Tuesday 13 June 2023

The Sergeant York Battlefield - 1918

 Ever since I reviewed Michael Kelly's book 'Hero on the Western Front: Discovering Alvin York's WW1 Battlefield' for the Western Front Association, I've wanted to visit the Meuse- Argonne area and walk the Sergeant York Trail. The fame of Congressional Medal of Honour winner Sergeant York was amplified considerably by the Academy winning film 'Sergeant York' which was released in 1941, just in time for the USA's entry into the Second World War. Alvin York (played by Gary Cooper) was a modest man with strong family values - a true 'all-American hero'. His profile would have resonated with many of his fellow countrymen, and this would not have been lost on the authorities who had the responsibility of mobilising the population for a later war.

The Sergeant York Trail - Chatel-Chéhéry

Sergeant York's heroism is well documented and is the stuff of legend. A Corporal at the time of the action, York was serving with the American 328th Infantry Regiment. Operating in the Argonne Forest in October 1918, the Battalion was pinned down by machine gun fire. Sergeant Bernard Early sent a party of seventeen men - including the then Corporal York, to infiltrate the German position and neutralise the guns. In pressing forward the group came upon a large group of enemy troops having their breakfast. Taking them all prisoner, the Americans came under fire from German machine guns which left eight of their number killed or wounded. York was the senior man left and under his superb leadership and through his personal bravery the guns were taken-out and 132 of the enemy brought back to base as prisoners.

The Start of the Sergeant York Trail

En-route to Chatel-Chéhéry our small group decided to stop off at Montfaucon which was liberated from the German 37th Division on September 26-27, 1918. My 1919 Michelin battlefield guide 'The Americans in the Great War: Volume 3 Meuse- Argonne Battle' contained some intriguing pictures of the destroyed church and a nearby observation post which the German occupiers had built using the old stonework. To our amazement the post is still there, preserved as part of a memorial site. The rubble has been cleared but the 'before and after' photos still make compelling viewing.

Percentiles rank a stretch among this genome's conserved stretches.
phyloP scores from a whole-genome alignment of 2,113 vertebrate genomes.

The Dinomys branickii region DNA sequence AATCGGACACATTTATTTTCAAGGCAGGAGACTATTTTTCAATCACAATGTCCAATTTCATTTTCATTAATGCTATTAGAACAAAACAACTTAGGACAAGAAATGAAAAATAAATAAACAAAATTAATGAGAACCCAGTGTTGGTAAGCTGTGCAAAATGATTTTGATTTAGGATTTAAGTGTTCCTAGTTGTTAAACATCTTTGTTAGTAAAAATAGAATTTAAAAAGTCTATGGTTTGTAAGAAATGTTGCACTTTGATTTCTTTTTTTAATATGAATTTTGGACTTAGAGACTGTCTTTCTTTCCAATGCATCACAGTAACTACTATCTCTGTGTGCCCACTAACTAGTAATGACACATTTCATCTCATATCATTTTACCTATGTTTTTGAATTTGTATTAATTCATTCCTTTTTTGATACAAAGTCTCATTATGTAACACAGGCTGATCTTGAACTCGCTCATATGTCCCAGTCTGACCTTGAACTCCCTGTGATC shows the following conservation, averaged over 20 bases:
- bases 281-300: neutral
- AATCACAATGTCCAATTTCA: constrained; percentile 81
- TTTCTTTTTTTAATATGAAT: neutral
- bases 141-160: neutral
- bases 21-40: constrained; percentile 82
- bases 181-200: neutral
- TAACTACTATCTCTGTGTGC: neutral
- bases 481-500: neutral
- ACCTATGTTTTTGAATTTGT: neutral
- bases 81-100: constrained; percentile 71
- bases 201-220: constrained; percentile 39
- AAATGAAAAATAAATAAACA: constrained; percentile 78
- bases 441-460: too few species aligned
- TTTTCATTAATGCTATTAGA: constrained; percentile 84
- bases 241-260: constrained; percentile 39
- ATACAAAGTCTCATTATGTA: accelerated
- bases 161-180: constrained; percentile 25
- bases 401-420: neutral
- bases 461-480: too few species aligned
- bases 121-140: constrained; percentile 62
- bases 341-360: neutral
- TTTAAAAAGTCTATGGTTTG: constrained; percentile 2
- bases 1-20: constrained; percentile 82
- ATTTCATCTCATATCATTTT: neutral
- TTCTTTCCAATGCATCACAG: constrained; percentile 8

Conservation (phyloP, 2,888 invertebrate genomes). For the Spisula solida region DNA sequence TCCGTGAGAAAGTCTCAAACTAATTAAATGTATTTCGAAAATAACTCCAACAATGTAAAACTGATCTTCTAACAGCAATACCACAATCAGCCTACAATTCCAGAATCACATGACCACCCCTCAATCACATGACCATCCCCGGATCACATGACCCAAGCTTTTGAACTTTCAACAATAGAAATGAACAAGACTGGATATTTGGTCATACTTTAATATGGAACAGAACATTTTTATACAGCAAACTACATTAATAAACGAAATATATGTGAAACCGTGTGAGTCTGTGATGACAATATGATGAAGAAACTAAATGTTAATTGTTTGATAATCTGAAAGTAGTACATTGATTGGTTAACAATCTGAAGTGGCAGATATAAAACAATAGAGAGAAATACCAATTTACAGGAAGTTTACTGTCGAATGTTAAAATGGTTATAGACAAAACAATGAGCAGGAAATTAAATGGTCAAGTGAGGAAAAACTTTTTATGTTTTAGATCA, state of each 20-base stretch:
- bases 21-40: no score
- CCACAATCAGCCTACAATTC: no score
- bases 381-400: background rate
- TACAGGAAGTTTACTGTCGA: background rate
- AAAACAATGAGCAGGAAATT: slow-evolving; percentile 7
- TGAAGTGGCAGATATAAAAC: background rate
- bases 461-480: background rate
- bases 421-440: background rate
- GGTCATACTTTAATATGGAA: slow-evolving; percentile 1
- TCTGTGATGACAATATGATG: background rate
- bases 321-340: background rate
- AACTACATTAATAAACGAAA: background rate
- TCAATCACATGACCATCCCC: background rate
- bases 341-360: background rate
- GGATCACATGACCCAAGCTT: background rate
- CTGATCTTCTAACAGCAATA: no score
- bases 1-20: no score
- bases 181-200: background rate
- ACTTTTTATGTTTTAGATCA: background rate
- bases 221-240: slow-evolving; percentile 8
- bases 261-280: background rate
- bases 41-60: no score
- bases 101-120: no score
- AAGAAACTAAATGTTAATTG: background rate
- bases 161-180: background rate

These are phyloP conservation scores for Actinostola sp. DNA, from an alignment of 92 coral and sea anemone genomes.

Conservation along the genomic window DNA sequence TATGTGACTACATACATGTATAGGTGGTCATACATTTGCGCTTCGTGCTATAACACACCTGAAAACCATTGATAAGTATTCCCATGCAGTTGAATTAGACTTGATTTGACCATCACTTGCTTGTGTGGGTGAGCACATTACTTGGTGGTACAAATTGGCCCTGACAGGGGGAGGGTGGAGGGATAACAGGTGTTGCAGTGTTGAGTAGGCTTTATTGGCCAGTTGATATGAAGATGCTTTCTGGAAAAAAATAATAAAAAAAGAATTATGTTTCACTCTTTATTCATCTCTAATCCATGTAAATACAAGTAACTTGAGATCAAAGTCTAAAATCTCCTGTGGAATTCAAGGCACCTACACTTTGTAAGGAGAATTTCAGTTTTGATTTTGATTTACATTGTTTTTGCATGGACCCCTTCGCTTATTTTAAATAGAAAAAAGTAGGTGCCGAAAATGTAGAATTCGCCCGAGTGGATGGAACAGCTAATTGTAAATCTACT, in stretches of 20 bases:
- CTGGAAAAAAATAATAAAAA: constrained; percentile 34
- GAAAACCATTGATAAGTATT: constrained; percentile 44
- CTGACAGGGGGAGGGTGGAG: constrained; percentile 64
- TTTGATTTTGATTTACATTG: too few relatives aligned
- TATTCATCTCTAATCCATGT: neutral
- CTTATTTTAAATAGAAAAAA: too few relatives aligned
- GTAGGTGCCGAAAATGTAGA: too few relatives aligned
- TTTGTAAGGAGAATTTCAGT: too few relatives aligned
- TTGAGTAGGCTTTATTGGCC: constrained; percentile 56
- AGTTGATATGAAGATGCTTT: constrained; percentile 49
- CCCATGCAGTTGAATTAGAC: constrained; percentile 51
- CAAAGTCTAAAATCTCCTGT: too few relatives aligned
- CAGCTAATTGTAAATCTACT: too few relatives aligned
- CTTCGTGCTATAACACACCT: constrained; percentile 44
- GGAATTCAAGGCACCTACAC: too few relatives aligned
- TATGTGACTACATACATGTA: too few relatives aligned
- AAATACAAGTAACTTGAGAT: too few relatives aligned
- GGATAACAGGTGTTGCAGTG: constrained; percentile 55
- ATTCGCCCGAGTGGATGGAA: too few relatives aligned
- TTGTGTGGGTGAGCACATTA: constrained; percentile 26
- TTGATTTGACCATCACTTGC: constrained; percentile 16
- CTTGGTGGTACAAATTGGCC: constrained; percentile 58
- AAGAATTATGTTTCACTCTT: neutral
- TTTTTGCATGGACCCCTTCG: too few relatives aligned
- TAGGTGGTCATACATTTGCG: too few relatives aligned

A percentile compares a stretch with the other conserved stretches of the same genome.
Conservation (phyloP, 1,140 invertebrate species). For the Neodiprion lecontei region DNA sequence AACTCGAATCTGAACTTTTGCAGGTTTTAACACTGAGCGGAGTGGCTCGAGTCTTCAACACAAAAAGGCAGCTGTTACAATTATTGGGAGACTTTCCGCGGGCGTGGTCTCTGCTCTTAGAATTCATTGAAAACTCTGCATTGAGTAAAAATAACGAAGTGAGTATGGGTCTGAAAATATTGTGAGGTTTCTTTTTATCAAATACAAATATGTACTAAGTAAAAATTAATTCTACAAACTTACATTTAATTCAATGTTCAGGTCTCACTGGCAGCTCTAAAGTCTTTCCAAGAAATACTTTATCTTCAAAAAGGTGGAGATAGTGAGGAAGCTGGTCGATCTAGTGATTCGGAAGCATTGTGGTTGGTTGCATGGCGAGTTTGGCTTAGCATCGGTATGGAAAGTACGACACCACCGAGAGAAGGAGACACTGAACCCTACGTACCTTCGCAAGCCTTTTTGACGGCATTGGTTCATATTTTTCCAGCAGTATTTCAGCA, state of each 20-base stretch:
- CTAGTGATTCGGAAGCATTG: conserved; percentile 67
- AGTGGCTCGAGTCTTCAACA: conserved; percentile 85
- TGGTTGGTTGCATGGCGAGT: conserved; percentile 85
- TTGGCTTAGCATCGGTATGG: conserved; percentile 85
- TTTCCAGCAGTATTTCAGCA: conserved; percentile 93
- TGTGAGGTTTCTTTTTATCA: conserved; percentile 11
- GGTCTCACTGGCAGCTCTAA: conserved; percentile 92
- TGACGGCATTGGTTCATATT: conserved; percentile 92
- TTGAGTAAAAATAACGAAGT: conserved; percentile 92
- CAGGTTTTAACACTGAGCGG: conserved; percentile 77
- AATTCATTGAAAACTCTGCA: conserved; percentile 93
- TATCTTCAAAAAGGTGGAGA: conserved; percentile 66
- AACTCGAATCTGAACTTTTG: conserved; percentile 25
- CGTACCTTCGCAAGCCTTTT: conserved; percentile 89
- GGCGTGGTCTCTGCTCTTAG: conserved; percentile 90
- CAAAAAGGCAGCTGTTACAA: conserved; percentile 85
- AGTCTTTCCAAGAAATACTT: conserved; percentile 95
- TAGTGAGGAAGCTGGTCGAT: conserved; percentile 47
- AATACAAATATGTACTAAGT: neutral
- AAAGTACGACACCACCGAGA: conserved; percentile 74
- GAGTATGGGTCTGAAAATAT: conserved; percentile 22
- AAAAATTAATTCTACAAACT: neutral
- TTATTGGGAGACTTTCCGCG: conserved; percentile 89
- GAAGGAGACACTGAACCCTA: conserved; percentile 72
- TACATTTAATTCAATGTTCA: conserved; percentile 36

Montfaucon - German Observation Post - 2023

Montfaucon - German Observation Post - 1918

The capture of Montfaucon came at a heavy cost. According to the signboard on the site, over 150 men of the attacking American regiment (numbering 4,000) were killed. About 150 Germans were captured from the surrounding dugouts (many of which remain). Eleven large artillery pieces were captured, in addition to more than 150 machine guns. There is a huge memorial column on the site (currently closed for repairs) - dominating the landscape for miles around. One of my fellow travellers was somewhat disingenuous when he observed "bloody hell, they turned up late and still get the biggest monument in the area and a car park the size of Wembley Stadium!". He was suitable chastened when we later visited the magnificent American Meuse- Argonne Cemetery with its' rows of white crosses.

Montfaucon American Monument

The site of Sergeant York's action at Chatel-Chéhéry is nearby. One of the things that pricked my interest in Kelly's book is that this small battlefield must be the most studied of all such similar sites. Unlike the site of most First World War battles, the ground was fought over only once. This means that archaeological methods have a particular relevance. Every shell case, every bullethead and every contemporaneous artefact is from the action that York was involved with. Never has a heroic action been so thoroughly investigated, and indeed validated. The town is a typical provincial French community. There is a plaque to York outside the Town hall and the well-sign posted trail starts from a point about 200 metres beyond this point.

Signboard on the Sergeant York Trail

The walk is a couple of miles. The trail skirts around a small lake, runs along the mid- point of a ridge turns in a horseshoe through woodland before returning to the start- point. There are eight information boards and directional signs. At the point where York charged and neutralised one of the German machine guns there is a memorial listing the names of the Americans involved in the action. It also references the trail funders (the Weider family) and the builders (Nate Eggert and his Eagle Scout group).

The Meuse-Argonne American Cemetery

To complete the day, we visited the stunningly moving Meuse-Argonne American Cemeterv - 130 acres containing 14,246 burials. The site is very impressive and features tree-lined walkways, a central fountain, a chapel and a visitor centre. We weren't able to visit the latter. Maybe next time? My review of 'Hero on the Western Front: Discovering Alvin York's Battlefield' is here.